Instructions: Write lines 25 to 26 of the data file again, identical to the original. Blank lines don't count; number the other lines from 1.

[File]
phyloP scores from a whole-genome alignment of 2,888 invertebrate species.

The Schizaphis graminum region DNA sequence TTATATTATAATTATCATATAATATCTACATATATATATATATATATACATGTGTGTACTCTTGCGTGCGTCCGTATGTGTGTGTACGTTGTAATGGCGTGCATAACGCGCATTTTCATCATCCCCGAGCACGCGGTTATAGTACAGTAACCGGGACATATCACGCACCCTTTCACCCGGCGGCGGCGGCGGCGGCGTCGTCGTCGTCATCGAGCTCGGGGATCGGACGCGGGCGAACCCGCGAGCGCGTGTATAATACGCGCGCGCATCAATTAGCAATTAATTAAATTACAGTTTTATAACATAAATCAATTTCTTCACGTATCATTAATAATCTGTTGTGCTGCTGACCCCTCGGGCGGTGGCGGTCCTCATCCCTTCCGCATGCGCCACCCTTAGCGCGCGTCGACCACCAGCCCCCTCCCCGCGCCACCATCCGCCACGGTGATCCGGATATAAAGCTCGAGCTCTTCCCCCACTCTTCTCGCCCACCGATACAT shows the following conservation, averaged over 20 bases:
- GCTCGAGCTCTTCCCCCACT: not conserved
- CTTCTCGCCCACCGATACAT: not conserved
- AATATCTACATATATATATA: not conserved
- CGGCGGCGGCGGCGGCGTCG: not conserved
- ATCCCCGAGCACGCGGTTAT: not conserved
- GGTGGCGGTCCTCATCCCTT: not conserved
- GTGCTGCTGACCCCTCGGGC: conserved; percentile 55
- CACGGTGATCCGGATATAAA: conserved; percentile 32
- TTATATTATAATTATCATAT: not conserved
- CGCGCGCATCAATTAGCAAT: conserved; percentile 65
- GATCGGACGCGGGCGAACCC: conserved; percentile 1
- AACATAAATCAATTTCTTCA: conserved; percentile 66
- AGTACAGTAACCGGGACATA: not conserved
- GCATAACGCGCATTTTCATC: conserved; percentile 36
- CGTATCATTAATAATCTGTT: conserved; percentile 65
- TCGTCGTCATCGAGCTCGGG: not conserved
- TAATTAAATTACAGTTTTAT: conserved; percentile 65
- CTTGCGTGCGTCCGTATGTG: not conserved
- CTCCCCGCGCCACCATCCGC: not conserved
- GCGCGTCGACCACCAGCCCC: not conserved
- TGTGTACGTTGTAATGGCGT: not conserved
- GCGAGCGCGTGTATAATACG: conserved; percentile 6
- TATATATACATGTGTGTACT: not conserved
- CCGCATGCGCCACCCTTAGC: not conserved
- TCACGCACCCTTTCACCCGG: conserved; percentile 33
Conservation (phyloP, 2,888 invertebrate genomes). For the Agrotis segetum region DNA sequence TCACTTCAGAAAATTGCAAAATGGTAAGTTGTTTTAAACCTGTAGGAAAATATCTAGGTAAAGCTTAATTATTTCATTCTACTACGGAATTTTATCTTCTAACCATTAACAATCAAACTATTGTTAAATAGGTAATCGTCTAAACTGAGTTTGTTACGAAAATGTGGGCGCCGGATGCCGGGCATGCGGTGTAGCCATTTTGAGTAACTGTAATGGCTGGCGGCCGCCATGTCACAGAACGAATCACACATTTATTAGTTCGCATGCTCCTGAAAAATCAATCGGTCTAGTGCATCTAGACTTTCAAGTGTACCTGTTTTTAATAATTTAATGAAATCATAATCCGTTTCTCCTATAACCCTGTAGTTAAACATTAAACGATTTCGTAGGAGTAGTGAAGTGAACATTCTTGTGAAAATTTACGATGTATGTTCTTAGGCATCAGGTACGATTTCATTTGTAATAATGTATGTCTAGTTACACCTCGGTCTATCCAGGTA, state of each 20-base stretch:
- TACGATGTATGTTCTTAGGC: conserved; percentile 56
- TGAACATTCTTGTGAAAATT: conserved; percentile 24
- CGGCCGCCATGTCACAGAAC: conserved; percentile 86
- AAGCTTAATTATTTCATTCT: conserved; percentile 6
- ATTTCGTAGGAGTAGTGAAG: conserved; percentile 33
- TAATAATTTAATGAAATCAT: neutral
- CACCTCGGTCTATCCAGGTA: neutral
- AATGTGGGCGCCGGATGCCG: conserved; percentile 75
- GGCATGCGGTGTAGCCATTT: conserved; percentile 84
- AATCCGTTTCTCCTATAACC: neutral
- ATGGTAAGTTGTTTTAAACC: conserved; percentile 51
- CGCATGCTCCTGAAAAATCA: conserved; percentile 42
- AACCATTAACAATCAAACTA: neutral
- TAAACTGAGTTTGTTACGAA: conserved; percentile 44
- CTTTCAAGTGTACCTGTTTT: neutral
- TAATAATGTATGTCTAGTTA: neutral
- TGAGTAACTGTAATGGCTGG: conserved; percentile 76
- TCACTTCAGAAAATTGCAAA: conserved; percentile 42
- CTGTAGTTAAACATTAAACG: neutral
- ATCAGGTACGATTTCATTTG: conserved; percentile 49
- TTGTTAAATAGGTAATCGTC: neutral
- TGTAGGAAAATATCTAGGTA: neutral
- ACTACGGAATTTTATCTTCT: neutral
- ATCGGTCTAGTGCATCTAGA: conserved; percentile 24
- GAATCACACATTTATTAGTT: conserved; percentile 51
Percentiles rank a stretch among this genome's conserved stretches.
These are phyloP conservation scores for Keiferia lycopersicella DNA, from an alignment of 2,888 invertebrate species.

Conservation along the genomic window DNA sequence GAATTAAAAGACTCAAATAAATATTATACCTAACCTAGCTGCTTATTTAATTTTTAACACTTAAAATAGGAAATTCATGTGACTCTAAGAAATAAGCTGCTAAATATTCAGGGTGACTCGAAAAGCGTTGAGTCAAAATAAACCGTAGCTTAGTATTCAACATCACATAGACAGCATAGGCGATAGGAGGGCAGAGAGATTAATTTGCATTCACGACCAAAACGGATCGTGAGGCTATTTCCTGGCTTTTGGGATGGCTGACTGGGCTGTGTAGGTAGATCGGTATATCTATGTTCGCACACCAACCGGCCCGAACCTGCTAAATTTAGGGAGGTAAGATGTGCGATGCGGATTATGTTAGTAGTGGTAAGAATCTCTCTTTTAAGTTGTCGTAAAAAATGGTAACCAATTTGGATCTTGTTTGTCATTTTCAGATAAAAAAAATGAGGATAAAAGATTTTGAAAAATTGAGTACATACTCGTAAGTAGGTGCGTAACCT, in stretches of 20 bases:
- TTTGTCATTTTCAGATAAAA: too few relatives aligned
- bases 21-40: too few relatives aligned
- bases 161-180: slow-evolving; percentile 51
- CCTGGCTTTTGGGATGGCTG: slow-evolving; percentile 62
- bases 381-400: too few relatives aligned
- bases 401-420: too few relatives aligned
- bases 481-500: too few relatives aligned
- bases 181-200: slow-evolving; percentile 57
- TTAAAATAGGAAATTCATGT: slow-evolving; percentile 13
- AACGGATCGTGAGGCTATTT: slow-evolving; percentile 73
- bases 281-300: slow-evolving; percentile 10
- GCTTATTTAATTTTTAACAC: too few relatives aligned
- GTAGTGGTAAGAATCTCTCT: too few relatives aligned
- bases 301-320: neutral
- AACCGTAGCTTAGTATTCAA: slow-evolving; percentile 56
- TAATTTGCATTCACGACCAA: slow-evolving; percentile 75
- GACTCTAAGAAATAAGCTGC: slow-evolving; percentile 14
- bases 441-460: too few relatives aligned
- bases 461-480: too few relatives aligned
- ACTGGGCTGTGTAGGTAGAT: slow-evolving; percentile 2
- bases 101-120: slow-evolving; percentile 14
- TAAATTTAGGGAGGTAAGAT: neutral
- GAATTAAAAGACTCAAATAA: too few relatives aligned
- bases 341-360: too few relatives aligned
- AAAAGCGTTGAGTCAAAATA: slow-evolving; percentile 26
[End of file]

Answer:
- TATATATACATGTGTGTACT: not conserved
- CCGCATGCGCCACCCTTAGC: not conserved